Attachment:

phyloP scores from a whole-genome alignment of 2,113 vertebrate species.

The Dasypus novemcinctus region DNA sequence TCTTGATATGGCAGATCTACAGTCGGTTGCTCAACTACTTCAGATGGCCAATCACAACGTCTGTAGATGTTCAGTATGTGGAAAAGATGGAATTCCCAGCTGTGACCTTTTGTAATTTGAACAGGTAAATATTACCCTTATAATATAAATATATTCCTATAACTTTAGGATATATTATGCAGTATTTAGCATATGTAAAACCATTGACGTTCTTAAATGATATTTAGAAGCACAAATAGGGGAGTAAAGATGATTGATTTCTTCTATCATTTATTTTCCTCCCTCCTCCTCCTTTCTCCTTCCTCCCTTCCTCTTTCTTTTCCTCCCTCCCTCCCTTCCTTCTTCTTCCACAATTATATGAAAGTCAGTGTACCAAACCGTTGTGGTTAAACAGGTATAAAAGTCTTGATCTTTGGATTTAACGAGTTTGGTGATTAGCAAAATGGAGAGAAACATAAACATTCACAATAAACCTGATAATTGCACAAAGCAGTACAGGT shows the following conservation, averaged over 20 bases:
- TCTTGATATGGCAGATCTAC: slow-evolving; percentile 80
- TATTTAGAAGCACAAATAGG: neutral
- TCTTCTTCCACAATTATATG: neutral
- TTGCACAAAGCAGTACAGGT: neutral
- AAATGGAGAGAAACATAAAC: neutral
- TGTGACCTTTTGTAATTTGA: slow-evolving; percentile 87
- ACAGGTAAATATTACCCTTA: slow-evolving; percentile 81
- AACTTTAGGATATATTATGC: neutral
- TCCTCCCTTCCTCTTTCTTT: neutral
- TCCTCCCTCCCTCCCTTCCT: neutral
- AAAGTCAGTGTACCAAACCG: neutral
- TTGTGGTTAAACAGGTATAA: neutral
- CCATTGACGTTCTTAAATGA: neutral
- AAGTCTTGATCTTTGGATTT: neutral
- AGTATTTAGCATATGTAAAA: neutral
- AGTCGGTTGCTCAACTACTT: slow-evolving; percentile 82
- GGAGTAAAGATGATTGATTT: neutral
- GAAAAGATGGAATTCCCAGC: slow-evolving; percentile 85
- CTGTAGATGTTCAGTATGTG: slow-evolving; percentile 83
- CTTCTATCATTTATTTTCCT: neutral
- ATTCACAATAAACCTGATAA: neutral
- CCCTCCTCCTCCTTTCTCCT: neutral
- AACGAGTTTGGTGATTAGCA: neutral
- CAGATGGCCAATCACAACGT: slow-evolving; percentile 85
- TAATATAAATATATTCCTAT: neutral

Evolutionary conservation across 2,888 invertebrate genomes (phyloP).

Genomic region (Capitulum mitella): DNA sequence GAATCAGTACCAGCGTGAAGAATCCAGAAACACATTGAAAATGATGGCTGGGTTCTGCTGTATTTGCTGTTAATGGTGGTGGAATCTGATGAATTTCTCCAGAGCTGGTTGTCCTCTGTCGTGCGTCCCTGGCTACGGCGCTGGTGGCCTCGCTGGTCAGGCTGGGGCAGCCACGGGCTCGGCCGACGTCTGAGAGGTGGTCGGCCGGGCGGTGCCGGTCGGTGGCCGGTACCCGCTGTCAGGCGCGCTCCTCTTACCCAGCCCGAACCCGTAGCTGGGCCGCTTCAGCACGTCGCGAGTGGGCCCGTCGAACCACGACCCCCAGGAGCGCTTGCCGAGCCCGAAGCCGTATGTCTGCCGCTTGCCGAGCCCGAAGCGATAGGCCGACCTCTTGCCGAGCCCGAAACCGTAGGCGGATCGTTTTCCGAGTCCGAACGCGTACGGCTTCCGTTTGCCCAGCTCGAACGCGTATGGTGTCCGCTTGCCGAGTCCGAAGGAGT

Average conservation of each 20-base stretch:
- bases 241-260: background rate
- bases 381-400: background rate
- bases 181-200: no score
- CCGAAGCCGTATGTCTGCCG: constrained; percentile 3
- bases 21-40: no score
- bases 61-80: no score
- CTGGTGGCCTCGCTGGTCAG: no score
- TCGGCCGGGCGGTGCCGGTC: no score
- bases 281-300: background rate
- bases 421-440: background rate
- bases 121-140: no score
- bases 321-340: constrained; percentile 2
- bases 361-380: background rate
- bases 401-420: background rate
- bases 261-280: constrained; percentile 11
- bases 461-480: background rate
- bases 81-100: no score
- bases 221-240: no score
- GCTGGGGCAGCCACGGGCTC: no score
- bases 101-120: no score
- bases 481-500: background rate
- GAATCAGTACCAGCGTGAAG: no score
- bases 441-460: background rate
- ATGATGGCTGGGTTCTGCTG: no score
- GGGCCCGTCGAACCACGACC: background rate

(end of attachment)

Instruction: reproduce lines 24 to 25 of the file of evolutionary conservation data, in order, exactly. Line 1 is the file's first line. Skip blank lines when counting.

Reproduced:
- CCCTCCTCCTCCTTTCTCCT: neutral
- AACGAGTTTGGTGATTAGCA: neutral